Student success at forefront of new teaching grants for College of Arts and Sciences faculty awardees
Four Mississippi State faculty members in the College of Arts and Sciences recently were awarded inaugural Professional Development in Teaching Grants, a new initiative designed to foster undergraduate student success by equipping faculty and staff with tools needed to lead large numbers of students.
The new grants, to be awarded annually, will provide awardees the funds to attend a professional teaching-based workshop or conference and an additional stipend to implement new ideas or teaching practices.
The awardees include Cody Fondren, an instructor in the Department of Classical and Modern Languages and Literatures; Evan Kaplan, an instructor in the Department of Biological Sciences; Amanda Patrick, an assistant professor in the Department of Chemistry; and Angelle Tanner, an associate professor in the Department of Physics and Astronomy.
Kathy Sherman-Morris, assistant dean for academic affairs in the College of Arts and Sciences, said the grant comes out of efforts to increase undergraduate student success by assisting faculty and staff in their professional development. Stipends will be granted to the awardees once they have demonstrated an implementation of new ideas or teaching practices.
“We created this program to allow faculty to pursue professional development opportunities that will lead to the application of high quality or transformative teaching practices in their class,” Sherman-Morris said. “Faculty teaching large numbers of students do not always have the opportunity to attend teaching-focused professional development activities outside of the university. We hope this program will provide them this opportunity.”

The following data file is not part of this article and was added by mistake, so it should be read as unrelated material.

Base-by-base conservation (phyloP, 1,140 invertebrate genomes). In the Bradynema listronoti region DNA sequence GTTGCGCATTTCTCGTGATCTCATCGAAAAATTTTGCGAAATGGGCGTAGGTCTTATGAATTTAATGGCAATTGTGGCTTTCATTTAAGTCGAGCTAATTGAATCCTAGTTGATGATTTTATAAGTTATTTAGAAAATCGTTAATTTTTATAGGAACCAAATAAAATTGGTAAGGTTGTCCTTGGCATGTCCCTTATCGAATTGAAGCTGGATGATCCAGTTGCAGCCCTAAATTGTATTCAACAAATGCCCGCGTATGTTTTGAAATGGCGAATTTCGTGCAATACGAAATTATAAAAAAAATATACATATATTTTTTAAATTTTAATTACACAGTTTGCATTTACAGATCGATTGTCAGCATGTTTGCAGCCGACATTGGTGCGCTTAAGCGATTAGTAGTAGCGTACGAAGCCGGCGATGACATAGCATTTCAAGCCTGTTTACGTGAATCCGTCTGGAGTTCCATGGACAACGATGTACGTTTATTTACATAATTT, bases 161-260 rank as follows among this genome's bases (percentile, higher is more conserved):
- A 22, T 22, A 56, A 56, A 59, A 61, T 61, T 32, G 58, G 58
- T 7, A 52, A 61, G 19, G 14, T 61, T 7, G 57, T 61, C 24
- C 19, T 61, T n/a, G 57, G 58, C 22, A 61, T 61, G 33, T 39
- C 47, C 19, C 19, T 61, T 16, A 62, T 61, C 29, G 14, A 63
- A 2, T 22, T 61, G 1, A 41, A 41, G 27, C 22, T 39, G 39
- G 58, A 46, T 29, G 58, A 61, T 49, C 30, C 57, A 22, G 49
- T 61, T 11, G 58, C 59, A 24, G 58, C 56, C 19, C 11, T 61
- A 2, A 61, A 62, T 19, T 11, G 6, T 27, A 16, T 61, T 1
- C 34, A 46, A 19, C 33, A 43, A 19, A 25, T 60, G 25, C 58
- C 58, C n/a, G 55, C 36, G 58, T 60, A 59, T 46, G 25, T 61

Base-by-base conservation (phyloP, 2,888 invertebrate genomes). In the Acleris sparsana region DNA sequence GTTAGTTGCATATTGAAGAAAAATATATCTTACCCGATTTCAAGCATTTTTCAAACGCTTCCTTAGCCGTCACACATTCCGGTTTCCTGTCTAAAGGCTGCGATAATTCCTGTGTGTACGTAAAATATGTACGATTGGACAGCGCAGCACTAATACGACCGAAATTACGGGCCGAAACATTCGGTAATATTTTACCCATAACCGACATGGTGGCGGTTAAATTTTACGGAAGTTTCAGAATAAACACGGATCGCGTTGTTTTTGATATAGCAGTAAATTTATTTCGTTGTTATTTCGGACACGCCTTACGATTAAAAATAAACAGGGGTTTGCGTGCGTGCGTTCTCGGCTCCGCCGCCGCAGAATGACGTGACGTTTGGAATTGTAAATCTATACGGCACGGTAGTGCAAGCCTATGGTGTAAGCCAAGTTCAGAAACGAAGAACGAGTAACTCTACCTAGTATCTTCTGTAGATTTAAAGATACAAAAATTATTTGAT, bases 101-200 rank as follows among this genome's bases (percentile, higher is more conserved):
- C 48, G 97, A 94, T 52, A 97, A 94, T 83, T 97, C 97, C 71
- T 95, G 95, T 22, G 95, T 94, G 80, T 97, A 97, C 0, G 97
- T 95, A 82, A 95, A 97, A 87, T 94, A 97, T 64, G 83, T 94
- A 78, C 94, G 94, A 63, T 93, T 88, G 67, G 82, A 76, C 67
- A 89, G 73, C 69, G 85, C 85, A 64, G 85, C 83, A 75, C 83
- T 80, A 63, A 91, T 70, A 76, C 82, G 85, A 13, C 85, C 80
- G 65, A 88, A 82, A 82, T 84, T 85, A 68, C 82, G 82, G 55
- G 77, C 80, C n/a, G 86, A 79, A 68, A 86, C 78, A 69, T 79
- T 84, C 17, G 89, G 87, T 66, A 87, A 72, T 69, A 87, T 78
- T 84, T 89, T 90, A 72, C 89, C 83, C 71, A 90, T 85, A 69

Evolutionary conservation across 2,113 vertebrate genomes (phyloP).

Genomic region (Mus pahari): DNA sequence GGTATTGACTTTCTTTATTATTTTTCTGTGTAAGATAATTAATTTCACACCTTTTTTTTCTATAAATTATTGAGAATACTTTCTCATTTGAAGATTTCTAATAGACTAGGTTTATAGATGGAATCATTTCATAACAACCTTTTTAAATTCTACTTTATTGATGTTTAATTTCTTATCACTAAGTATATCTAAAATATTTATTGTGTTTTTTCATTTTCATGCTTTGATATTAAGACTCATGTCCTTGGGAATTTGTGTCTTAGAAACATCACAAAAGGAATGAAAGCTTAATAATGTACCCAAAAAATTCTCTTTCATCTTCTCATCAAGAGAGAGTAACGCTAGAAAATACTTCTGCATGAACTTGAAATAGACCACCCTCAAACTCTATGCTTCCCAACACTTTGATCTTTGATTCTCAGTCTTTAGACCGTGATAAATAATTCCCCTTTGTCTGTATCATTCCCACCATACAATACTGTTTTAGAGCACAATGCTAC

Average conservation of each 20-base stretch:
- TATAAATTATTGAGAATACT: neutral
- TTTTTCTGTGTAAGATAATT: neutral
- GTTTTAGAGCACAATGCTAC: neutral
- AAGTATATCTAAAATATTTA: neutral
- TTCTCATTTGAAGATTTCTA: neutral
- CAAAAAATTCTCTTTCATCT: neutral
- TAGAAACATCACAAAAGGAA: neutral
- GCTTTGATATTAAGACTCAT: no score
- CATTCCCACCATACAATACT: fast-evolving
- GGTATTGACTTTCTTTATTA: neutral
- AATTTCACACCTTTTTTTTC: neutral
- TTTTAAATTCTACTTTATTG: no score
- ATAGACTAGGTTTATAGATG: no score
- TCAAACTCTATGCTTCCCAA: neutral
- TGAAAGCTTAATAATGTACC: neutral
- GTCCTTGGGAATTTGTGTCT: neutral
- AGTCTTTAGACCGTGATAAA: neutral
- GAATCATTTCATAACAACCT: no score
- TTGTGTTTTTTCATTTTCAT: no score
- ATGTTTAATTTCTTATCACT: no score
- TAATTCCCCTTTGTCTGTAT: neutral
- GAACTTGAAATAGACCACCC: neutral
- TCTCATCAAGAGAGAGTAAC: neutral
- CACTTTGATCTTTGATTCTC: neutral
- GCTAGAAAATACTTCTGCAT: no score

Individual faculty proposals for the grant were reviewed by the dean, associate and assistant deans from the College of Arts and Sciences, and selected faculty who have been recognized for outstanding efforts in teaching. The team considered the applicants’ goals in attending professional development opportunities, how many students would benefit from the implementation of new practices, and the applicants’ vision for the application of new ideas in the classroom.
Sherman-Morris said she hopes this grant not only benefits the awardees, but all College of Arts and Sciences faculty.
“We plan to follow up with the awardees to see how they were able to incorporate ideas into their classes and will facilitate their sharing these ideas with other faculty members in the college,” Sherman-Morris said.
The awardees will attend their selected workshops and conferences this year, with the goal of implementing best practices in their upcoming courses.
Mississippi State University is taking care of what matters. Learn more at www.msstate.edu.
Callie Simonton | College of Arts and Sciences